This Neoclassical Cottage, christened “Joy in My Heart” by Reverend Dr. R. H. Harris on 14 December 1919, was built by Charles Warren “Charlie” Moore. In A Rockaway in Talbot: Travels in an Old Georgia County, Vol. II, William H. Davidson notes that Mr. Moore was the principal developer of Junction City.
Davidson further notes, of Moore’s involvement in the settlement of the town: Two railroads crossed and a third had its terminus at a place in Talbot County incorporated as Junction City in 1906. The railroads were Atlantic, Birmingham & Coast, the Central of Georgia, and a local short line, Talbotton Railroad. The latter terminated with the Central at nearby Paschal. Perkins Company [which operated a large timber and sawmill operation in the area]…made an indenture…May 17, 1906, conveying to Charlie Moore…the heart of what became Junction City. It was hoped that the place would become a promising railroad town.
Moore established a bank, timber and milling operations, a coffin factory, and the mining operations that continue today at Brownsand. The leading citizen of Junction City, Charlie Moore, died on 10 October 1944 in a car crash near Upatoi while enroute to take his grandchildren to the Chattahoochee Valley Fair in Columbus. His wife died from her injuries four days later.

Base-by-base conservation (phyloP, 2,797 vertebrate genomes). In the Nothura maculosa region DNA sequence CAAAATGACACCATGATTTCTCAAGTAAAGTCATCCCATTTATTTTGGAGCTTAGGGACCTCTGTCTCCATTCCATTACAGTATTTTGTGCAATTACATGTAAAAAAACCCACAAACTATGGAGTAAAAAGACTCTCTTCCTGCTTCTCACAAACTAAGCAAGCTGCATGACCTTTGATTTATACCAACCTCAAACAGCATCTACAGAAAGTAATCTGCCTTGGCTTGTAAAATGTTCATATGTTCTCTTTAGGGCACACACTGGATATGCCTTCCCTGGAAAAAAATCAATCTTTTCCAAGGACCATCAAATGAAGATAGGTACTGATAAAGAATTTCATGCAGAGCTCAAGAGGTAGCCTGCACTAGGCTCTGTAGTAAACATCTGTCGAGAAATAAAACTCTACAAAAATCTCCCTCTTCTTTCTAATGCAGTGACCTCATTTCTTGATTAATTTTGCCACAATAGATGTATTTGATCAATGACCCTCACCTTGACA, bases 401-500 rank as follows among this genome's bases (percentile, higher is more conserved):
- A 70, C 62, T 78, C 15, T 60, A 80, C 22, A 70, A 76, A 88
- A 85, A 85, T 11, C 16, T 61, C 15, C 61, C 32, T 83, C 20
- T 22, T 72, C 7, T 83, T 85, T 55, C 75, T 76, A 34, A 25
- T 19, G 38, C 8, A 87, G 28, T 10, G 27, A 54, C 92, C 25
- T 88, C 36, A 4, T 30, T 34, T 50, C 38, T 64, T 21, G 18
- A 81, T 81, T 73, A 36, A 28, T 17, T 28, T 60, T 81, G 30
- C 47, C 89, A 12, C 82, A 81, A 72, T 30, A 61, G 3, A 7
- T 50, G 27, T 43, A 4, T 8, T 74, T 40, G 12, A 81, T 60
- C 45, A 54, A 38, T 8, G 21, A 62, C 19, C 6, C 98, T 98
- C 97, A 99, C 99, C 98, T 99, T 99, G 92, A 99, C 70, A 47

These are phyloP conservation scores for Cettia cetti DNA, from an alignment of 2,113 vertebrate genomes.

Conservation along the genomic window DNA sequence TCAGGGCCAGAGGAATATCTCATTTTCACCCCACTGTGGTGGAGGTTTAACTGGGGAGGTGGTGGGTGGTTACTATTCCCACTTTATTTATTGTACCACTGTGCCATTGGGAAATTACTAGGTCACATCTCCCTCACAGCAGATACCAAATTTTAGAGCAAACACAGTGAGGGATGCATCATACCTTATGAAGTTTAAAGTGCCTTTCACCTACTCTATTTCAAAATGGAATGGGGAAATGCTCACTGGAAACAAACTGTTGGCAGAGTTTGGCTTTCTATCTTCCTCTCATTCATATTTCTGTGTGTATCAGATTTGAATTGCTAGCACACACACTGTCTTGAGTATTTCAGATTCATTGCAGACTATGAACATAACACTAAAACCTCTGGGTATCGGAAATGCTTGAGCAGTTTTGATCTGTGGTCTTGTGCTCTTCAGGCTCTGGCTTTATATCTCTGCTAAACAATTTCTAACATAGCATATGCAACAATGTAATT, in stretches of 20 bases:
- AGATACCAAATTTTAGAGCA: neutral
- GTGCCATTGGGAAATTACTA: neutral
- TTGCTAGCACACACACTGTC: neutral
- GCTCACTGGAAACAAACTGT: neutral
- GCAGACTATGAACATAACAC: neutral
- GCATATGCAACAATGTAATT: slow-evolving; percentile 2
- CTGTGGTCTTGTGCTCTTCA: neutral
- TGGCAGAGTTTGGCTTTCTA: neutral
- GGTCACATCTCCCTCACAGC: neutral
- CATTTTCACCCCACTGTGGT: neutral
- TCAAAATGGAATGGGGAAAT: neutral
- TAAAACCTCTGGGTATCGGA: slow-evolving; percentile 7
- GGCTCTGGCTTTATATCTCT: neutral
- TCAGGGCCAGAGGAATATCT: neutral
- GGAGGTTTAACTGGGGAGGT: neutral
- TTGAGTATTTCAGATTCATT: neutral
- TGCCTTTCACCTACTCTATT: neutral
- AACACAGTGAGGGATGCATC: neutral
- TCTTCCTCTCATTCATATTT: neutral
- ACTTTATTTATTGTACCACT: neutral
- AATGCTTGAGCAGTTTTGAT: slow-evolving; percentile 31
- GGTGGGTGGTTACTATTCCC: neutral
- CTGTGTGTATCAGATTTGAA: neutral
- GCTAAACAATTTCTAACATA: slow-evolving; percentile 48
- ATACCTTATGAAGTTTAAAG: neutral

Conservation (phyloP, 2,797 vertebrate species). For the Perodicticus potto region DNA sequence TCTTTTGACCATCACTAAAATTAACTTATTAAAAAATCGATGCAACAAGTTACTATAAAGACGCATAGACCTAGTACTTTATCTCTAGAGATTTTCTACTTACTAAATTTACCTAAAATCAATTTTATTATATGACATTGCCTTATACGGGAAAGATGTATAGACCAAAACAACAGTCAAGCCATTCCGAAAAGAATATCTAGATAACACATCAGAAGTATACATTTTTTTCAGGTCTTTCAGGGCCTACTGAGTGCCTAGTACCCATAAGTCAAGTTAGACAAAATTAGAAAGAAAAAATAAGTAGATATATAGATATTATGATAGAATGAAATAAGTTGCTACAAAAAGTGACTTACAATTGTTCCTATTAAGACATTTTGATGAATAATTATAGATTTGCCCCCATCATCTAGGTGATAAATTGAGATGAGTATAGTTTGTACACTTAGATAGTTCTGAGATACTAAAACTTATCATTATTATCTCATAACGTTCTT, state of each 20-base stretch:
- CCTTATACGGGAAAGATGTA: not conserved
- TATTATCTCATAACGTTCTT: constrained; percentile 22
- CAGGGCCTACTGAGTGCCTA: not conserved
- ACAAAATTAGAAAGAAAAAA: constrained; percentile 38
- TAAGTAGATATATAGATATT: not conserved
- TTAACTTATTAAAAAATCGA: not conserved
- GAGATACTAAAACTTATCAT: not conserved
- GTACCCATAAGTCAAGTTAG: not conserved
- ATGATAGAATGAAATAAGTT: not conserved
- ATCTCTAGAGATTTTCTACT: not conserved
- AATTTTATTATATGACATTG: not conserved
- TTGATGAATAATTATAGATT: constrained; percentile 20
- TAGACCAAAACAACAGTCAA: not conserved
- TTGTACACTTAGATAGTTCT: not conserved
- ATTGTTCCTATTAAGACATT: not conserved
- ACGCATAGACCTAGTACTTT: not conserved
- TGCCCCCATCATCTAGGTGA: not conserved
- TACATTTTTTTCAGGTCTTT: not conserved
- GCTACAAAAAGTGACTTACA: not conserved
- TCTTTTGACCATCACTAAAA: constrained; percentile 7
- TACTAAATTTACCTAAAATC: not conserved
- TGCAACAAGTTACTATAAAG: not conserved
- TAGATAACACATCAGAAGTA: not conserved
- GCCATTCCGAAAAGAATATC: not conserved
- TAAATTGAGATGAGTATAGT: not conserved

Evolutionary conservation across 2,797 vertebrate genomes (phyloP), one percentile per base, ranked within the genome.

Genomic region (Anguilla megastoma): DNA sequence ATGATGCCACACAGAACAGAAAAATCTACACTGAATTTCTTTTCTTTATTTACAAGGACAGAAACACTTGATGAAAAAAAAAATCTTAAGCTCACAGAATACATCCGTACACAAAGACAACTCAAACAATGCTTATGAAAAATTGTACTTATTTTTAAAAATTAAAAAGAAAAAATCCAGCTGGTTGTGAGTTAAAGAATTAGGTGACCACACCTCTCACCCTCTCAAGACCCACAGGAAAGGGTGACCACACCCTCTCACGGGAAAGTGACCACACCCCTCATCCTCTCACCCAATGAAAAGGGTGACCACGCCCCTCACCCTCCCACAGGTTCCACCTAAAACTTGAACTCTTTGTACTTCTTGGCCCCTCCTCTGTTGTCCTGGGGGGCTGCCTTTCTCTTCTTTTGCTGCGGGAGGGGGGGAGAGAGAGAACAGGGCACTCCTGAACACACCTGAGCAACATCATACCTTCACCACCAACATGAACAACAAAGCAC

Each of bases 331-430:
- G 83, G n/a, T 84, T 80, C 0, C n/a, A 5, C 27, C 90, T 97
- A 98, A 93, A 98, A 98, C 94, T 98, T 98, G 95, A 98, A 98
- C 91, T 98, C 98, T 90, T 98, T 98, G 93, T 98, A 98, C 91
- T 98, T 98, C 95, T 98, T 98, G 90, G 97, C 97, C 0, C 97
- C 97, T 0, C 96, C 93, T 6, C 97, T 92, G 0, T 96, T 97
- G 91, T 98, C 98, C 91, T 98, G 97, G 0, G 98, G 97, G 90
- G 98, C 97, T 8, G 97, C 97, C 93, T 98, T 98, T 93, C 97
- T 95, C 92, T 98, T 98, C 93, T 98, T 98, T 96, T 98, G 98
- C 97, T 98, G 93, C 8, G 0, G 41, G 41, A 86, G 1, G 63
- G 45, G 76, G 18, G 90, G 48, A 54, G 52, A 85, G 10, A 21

James Leonard Morgan purchased the Moore House in 1948. During restoration, two of the original four columns on the front portico were damaged and not replaced. Sidelights at the front doors were also damaged and not replaced. The house, though slightly changed over the years, is an important connection to Junction City’s origins.